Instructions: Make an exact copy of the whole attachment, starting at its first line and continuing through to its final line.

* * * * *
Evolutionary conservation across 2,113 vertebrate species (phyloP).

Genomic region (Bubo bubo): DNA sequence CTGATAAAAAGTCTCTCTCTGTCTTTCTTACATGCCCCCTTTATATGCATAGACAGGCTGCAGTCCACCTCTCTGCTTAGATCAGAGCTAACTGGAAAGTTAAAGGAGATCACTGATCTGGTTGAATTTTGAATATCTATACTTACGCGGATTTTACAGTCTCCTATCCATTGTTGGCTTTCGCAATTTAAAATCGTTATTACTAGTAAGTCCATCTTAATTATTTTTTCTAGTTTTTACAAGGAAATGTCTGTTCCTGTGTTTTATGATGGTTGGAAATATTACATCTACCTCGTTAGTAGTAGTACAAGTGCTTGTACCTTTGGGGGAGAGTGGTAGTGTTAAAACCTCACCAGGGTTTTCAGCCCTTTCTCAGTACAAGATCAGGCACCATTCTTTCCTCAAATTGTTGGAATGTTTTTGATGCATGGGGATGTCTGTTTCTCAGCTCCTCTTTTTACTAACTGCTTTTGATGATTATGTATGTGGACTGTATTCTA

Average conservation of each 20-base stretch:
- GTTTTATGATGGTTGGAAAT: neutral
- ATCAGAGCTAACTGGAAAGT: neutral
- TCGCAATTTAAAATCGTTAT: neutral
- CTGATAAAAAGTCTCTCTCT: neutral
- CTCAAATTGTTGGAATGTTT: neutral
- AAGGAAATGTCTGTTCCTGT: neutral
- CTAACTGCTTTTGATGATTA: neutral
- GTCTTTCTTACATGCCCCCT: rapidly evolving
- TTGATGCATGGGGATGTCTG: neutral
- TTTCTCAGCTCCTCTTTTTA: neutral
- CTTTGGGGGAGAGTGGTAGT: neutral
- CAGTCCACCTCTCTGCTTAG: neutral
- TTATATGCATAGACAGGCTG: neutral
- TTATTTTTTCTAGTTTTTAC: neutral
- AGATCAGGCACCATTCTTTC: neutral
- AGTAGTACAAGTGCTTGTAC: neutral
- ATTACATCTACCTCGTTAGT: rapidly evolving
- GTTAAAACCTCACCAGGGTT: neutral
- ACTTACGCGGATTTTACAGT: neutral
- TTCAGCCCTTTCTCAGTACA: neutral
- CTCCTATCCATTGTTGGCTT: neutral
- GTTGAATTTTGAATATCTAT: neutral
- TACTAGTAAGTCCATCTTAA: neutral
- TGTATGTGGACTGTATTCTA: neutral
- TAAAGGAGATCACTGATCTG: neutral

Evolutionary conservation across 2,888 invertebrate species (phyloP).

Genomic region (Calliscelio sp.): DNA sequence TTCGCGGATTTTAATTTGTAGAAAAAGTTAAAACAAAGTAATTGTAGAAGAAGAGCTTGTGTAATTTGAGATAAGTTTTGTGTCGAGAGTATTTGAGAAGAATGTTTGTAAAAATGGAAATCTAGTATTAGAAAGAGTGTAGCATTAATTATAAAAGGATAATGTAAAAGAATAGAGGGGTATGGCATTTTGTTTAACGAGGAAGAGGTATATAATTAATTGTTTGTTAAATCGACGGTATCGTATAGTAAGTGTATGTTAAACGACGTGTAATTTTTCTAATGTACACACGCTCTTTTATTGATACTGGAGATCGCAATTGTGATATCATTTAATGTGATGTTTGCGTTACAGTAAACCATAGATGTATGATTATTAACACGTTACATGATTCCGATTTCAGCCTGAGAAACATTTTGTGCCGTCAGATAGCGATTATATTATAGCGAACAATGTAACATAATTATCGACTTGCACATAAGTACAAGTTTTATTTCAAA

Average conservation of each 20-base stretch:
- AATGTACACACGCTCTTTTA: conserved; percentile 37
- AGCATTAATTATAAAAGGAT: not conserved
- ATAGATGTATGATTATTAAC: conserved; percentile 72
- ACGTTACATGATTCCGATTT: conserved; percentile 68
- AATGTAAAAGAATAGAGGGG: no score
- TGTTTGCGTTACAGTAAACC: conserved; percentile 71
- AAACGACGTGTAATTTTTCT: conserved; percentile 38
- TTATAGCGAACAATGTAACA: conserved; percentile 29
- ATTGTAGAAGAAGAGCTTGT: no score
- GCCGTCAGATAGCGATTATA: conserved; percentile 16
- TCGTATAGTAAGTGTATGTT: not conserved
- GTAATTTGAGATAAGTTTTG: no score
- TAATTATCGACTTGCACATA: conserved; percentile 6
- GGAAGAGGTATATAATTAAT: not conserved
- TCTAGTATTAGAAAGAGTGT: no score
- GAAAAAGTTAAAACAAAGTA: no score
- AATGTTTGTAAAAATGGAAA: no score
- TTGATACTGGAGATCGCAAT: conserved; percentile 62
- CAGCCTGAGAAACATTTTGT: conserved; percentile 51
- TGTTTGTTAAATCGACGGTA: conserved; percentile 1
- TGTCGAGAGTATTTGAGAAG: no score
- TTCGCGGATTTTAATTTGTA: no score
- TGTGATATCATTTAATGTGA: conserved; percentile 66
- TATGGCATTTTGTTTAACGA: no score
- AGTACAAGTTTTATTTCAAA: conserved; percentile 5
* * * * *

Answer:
Evolutionary conservation across 2,113 vertebrate species (phyloP).

Genomic region (Bubo bubo): DNA sequence CTGATAAAAAGTCTCTCTCTGTCTTTCTTACATGCCCCCTTTATATGCATAGACAGGCTGCAGTCCACCTCTCTGCTTAGATCAGAGCTAACTGGAAAGTTAAAGGAGATCACTGATCTGGTTGAATTTTGAATATCTATACTTACGCGGATTTTACAGTCTCCTATCCATTGTTGGCTTTCGCAATTTAAAATCGTTATTACTAGTAAGTCCATCTTAATTATTTTTTCTAGTTTTTACAAGGAAATGTCTGTTCCTGTGTTTTATGATGGTTGGAAATATTACATCTACCTCGTTAGTAGTAGTACAAGTGCTTGTACCTTTGGGGGAGAGTGGTAGTGTTAAAACCTCACCAGGGTTTTCAGCCCTTTCTCAGTACAAGATCAGGCACCATTCTTTCCTCAAATTGTTGGAATGTTTTTGATGCATGGGGATGTCTGTTTCTCAGCTCCTCTTTTTACTAACTGCTTTTGATGATTATGTATGTGGACTGTATTCTA

Average conservation of each 20-base stretch:
- GTTTTATGATGGTTGGAAAT: neutral
- ATCAGAGCTAACTGGAAAGT: neutral
- TCGCAATTTAAAATCGTTAT: neutral
- CTGATAAAAAGTCTCTCTCT: neutral
- CTCAAATTGTTGGAATGTTT: neutral
- AAGGAAATGTCTGTTCCTGT: neutral
- CTAACTGCTTTTGATGATTA: neutral
- GTCTTTCTTACATGCCCCCT: rapidly evolving
- TTGATGCATGGGGATGTCTG: neutral
- TTTCTCAGCTCCTCTTTTTA: neutral
- CTTTGGGGGAGAGTGGTAGT: neutral
- CAGTCCACCTCTCTGCTTAG: neutral
- TTATATGCATAGACAGGCTG: neutral
- TTATTTTTTCTAGTTTTTAC: neutral
- AGATCAGGCACCATTCTTTC: neutral
- AGTAGTACAAGTGCTTGTAC: neutral
- ATTACATCTACCTCGTTAGT: rapidly evolving
- GTTAAAACCTCACCAGGGTT: neutral
- ACTTACGCGGATTTTACAGT: neutral
- TTCAGCCCTTTCTCAGTACA: neutral
- CTCCTATCCATTGTTGGCTT: neutral
- GTTGAATTTTGAATATCTAT: neutral
- TACTAGTAAGTCCATCTTAA: neutral
- TGTATGTGGACTGTATTCTA: neutral
- TAAAGGAGATCACTGATCTG: neutral

Evolutionary conservation across 2,888 invertebrate species (phyloP).

Genomic region (Calliscelio sp.): DNA sequence TTCGCGGATTTTAATTTGTAGAAAAAGTTAAAACAAAGTAATTGTAGAAGAAGAGCTTGTGTAATTTGAGATAAGTTTTGTGTCGAGAGTATTTGAGAAGAATGTTTGTAAAAATGGAAATCTAGTATTAGAAAGAGTGTAGCATTAATTATAAAAGGATAATGTAAAAGAATAGAGGGGTATGGCATTTTGTTTAACGAGGAAGAGGTATATAATTAATTGTTTGTTAAATCGACGGTATCGTATAGTAAGTGTATGTTAAACGACGTGTAATTTTTCTAATGTACACACGCTCTTTTATTGATACTGGAGATCGCAATTGTGATATCATTTAATGTGATGTTTGCGTTACAGTAAACCATAGATGTATGATTATTAACACGTTACATGATTCCGATTTCAGCCTGAGAAACATTTTGTGCCGTCAGATAGCGATTATATTATAGCGAACAATGTAACATAATTATCGACTTGCACATAAGTACAAGTTTTATTTCAAA

Average conservation of each 20-base stretch:
- AATGTACACACGCTCTTTTA: conserved; percentile 37
- AGCATTAATTATAAAAGGAT: not conserved
- ATAGATGTATGATTATTAAC: conserved; percentile 72
- ACGTTACATGATTCCGATTT: conserved; percentile 68
- AATGTAAAAGAATAGAGGGG: no score
- TGTTTGCGTTACAGTAAACC: conserved; percentile 71
- AAACGACGTGTAATTTTTCT: conserved; percentile 38
- TTATAGCGAACAATGTAACA: conserved; percentile 29
- ATTGTAGAAGAAGAGCTTGT: no score
- GCCGTCAGATAGCGATTATA: conserved; percentile 16
- TCGTATAGTAAGTGTATGTT: not conserved
- GTAATTTGAGATAAGTTTTG: no score
- TAATTATCGACTTGCACATA: conserved; percentile 6
- GGAAGAGGTATATAATTAAT: not conserved
- TCTAGTATTAGAAAGAGTGT: no score
- GAAAAAGTTAAAACAAAGTA: no score
- AATGTTTGTAAAAATGGAAA: no score
- TTGATACTGGAGATCGCAAT: conserved; percentile 62
- CAGCCTGAGAAACATTTTGT: conserved; percentile 51
- TGTTTGTTAAATCGACGGTA: conserved; percentile 1
- TGTCGAGAGTATTTGAGAAG: no score
- TTCGCGGATTTTAATTTGTA: no score
- TGTGATATCATTTAATGTGA: conserved; percentile 66
- TATGGCATTTTGTTTAACGA: no score
- AGTACAAGTTTTATTTCAAA: conserved; percentile 5